Juliette Blightman b. 1980
Marcelle, are you feeling bored with life? (2005)
This takes place through a process of transmission that becomes apparent in her early film works and her handling of language, in which the artist imposes her intimate sphere on the viewer and allows a space in the generality of her pictures to bring in other perspectives, which underlines the violence and the eros of this dynamic. In 2005, Blightman made “Marcelle, are you feeling bored with life?”, her first 16mm film – two shots, no people, no action.
“I went to visit my father,” she says. “The first time I was 11 or 12 years old and I remembered the many plants my stepmother had. I wasn’t well at 24, my mother was out of town and she told my father not to let me out of his sight. I was frustrated, but it was my own fault. I sat in the house and filmed the plants. Like all of the 16mm films, I filmed this one at 3pm, a time of nothing when it’s too late and too early.”
The title of the work is borrowed from Jean Paul Sartre’s L’âge de raison. Somewhere in the novel the protagonist Marcelle is asked about her remorse, to which she replies: “I regret the life I could have had.” The negation of what could have happened if she had lived another life and would regret that one instead of real life affirms real life and emphasizes its existential hopelessness. In “Marcelle, are you feeling bored with life?” Blightman shows the hopelessness of existence, which takes place inside and outside in two settings. In the first image, she holds the camera on a window that sits in the darkness of an interior, the silhouette of a lampshade is visible, but the light comes from outside. The mise-en-scène concentrates in the window as if one camera were in front of the other. The exclusion of life from the outside reflects the human experience, which life must translate into the darkness of inner emotional and sensual processes in order to make it tangible.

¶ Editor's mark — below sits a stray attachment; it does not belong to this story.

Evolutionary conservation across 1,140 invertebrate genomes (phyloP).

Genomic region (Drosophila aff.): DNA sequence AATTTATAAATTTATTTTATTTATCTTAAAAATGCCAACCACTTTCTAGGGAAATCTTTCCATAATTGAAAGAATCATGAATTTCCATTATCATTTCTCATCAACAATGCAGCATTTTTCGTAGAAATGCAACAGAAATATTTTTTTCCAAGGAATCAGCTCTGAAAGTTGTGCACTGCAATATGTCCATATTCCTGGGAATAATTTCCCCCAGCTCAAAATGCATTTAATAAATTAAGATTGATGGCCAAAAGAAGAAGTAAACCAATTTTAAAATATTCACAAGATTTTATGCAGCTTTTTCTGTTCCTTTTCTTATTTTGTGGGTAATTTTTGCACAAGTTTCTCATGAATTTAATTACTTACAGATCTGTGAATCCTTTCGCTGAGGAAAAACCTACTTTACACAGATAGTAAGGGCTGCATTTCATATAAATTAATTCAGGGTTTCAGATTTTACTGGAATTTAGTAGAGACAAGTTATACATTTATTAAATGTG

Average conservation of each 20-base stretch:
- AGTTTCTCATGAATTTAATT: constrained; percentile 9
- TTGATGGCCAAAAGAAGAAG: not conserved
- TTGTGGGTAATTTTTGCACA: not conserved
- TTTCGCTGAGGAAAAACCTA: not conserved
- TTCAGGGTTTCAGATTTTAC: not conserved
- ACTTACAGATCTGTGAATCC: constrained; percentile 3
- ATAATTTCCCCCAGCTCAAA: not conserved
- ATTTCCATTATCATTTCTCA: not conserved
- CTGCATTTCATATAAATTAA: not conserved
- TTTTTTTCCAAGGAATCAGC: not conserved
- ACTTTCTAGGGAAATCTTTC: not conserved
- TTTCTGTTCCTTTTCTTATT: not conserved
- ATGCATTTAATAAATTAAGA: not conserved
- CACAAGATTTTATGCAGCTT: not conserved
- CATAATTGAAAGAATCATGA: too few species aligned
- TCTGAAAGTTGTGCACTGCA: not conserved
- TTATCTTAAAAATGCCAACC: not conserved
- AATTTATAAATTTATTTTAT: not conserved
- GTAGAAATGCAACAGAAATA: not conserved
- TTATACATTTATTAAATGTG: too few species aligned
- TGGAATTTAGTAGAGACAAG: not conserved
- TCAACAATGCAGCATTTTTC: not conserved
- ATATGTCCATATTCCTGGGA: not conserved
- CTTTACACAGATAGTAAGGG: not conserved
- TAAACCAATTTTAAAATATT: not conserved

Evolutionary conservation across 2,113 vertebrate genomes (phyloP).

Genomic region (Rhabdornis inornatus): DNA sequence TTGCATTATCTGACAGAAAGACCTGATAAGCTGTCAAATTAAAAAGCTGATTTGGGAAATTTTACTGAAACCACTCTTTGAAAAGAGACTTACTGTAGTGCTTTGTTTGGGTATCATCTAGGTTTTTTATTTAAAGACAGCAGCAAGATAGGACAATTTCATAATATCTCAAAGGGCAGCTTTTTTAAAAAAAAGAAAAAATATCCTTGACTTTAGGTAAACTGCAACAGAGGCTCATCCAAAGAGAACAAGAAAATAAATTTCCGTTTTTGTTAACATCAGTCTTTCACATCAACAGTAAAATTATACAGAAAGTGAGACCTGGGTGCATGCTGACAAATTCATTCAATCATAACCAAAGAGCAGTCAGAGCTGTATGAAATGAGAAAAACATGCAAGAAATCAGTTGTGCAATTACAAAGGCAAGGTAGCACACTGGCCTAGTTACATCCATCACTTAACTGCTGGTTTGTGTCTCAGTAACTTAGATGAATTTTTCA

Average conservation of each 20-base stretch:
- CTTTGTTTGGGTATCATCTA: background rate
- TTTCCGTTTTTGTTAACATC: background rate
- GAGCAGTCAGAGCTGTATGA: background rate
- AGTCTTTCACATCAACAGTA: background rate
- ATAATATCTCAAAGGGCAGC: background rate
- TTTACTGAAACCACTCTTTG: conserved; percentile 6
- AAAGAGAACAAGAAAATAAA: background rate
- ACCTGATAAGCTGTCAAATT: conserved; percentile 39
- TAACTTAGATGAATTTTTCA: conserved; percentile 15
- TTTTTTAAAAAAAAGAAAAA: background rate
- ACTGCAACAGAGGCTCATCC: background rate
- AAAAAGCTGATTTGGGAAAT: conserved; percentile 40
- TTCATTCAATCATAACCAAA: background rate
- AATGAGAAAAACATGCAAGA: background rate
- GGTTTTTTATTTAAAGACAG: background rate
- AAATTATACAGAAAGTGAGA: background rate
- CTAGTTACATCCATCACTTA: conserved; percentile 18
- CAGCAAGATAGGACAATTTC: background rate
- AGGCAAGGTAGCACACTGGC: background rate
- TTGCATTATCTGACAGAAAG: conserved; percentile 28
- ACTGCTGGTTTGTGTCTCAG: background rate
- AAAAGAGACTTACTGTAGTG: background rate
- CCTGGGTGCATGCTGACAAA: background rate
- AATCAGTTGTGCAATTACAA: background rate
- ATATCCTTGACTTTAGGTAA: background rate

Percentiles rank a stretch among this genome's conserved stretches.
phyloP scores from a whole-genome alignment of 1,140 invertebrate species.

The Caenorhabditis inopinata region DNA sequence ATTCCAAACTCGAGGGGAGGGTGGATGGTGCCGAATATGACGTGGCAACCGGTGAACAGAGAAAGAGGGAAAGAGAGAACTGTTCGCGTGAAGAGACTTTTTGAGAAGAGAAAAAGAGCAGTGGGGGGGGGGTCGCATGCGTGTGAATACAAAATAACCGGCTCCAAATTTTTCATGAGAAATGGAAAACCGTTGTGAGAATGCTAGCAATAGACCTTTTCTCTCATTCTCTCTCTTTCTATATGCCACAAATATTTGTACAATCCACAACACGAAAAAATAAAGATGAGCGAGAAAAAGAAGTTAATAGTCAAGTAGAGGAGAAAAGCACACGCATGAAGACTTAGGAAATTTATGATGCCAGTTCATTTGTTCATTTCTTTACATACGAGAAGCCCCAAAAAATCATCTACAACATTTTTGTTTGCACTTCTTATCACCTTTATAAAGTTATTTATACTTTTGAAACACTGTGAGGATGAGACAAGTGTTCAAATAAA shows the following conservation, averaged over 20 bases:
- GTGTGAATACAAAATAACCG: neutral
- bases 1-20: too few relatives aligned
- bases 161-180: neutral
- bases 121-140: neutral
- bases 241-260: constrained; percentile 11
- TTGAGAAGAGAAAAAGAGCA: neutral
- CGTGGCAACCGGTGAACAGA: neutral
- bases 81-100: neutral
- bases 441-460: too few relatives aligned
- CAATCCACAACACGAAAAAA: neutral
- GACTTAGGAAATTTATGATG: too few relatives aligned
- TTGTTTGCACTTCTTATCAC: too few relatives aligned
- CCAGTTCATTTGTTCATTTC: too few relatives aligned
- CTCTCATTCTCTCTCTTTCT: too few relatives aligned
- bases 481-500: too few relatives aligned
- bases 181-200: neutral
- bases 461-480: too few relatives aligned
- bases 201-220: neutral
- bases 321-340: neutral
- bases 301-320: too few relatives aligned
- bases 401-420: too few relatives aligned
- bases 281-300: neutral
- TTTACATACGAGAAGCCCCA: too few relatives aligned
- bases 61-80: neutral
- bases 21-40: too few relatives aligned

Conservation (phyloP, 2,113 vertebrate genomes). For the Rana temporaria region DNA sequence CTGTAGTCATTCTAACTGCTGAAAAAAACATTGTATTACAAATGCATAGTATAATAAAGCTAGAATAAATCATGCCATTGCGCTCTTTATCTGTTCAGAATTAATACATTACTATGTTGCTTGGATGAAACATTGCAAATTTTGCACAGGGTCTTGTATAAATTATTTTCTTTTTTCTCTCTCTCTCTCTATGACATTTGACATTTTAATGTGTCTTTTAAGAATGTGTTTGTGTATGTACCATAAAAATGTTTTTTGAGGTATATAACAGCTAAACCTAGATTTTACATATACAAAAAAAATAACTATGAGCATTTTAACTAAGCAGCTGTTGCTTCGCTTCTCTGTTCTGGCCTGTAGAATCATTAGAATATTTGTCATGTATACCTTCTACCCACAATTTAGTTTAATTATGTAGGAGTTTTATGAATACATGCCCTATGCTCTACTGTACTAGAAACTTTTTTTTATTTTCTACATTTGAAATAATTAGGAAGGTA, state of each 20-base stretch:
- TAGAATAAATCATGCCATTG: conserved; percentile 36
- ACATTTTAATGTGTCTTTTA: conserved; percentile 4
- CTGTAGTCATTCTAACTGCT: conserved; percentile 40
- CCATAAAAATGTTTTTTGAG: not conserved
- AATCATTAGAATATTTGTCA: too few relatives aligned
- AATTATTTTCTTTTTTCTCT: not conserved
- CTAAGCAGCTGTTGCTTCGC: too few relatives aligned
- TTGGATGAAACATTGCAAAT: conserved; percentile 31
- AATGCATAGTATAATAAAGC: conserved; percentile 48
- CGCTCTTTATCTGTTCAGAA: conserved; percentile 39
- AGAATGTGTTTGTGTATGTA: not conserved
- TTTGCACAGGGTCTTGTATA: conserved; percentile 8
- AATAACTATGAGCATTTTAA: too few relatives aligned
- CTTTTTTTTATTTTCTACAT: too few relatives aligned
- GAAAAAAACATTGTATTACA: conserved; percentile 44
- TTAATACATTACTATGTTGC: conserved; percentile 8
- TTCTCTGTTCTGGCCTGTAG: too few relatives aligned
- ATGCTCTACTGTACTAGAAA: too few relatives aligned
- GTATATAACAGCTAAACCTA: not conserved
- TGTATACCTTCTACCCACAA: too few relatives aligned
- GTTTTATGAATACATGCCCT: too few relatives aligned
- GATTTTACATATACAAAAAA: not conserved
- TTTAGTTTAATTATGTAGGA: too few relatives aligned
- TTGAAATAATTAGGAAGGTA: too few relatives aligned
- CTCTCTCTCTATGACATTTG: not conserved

Through the window you can see plants, domestic objects, a mobile that moves imperceptibly, and behind it a wall and above it a roof; the outside is fenced in; the view is fenced in. The gaze from the unfathomability of the dark interior into the hopelessness of the outside creates an uneasiness that makes clear the inherent horror of the cinematic and links it to the violence inherent in the lust of indifferent contemplation. The second picture is filmed outside and it speaks of invisible adolescence: In front of a wall are potted succulents that glow in the changing sunlight. “I was attracted to the solitude of plants. I grew up in a big family and shared a room until I was sixteen years old. These plants stood alone and proud. Later I found a quote from Simone de Beauvoir: ‘I admired the proud isolation of the oak tree and felt sorry for the communal blades of grass.’ That was the confusion of motherhood, it’s the opposite. You take responsibility for another life that I have learned to love.
-- Tenzing Barshee
"Ten Women Who Use Film" curated by Jennifer Higgie